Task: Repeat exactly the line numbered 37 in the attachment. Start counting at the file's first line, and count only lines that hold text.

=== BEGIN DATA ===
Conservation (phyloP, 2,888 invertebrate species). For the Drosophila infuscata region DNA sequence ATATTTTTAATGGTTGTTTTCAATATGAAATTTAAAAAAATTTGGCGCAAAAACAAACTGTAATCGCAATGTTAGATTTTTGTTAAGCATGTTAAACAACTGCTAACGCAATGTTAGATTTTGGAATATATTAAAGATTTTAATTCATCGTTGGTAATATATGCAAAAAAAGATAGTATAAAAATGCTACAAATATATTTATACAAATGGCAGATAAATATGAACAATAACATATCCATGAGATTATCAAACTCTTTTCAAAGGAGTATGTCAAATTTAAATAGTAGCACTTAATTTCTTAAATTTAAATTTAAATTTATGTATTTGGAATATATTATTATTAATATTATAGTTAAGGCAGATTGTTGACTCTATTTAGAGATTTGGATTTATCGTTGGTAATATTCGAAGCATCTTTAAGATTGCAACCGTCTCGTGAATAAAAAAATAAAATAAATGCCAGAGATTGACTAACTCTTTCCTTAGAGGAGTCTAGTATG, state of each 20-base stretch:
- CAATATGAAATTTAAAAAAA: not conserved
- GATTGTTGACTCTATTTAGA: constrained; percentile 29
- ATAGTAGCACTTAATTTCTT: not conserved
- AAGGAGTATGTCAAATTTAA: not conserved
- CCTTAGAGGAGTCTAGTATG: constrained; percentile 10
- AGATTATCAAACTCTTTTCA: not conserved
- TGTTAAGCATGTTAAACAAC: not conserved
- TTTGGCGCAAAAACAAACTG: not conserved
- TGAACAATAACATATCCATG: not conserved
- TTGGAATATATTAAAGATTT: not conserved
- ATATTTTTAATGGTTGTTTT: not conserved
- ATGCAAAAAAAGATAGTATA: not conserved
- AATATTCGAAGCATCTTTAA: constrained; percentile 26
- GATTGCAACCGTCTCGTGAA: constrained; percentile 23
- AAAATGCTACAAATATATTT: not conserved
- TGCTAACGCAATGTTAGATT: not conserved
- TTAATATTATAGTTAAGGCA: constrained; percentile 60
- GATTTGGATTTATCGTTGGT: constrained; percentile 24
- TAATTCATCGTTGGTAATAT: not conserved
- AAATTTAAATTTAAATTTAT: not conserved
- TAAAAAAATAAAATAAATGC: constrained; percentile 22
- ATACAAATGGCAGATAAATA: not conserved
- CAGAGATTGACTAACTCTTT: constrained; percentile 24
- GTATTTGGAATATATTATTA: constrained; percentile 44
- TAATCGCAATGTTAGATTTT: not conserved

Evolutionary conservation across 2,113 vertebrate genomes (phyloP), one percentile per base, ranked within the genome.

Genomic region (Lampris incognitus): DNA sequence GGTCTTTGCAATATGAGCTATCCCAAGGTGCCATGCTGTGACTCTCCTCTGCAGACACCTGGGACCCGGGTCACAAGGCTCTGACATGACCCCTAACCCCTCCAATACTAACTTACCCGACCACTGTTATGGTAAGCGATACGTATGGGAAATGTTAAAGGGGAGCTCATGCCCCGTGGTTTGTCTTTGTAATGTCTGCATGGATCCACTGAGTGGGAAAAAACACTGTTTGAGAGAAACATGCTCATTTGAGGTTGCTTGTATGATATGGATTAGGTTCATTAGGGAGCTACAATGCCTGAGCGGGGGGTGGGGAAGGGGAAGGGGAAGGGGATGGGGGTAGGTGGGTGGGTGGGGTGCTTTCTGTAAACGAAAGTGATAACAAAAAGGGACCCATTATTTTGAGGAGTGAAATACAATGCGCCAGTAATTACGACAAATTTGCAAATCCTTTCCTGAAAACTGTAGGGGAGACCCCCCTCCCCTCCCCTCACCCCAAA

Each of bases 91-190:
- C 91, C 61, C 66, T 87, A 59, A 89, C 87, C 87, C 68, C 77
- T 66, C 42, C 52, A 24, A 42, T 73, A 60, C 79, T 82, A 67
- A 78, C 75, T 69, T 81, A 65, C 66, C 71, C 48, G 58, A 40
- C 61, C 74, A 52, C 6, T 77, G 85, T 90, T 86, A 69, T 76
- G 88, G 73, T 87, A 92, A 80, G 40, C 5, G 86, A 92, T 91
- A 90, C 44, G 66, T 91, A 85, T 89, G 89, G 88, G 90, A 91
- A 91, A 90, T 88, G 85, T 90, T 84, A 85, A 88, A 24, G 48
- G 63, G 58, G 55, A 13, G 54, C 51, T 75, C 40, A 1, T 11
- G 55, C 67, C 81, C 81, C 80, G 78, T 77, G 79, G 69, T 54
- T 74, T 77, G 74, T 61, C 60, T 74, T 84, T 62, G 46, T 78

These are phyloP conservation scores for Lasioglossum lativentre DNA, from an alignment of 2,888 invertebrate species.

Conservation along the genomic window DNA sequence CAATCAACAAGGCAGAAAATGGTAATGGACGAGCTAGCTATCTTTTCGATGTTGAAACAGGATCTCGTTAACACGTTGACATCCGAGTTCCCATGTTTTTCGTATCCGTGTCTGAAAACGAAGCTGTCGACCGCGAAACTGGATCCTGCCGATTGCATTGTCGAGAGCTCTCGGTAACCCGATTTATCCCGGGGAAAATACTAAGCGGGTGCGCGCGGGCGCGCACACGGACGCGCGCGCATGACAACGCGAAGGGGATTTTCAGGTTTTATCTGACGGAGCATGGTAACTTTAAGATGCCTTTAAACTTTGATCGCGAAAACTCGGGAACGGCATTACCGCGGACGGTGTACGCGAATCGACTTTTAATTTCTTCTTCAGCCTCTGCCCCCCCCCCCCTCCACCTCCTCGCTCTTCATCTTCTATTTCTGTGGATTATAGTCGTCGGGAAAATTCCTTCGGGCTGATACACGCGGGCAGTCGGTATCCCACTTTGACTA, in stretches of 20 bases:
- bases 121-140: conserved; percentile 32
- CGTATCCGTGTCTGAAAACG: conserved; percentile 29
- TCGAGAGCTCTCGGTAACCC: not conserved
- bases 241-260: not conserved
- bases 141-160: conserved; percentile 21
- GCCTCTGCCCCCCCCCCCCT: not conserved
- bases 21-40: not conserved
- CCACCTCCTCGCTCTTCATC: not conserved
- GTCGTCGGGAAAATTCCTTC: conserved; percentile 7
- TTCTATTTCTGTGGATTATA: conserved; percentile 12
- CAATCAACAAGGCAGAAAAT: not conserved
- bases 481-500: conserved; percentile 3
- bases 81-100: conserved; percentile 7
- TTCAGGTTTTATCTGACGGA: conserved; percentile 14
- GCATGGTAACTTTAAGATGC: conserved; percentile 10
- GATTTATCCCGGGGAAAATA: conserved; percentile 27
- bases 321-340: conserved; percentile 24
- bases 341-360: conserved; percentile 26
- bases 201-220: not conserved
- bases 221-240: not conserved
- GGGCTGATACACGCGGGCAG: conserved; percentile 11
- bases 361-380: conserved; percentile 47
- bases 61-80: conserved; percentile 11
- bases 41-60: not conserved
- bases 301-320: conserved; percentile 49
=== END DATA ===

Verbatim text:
- G 63, G 58, G 55, A 13, G 54, C 51, T 75, C 40, A 1, T 11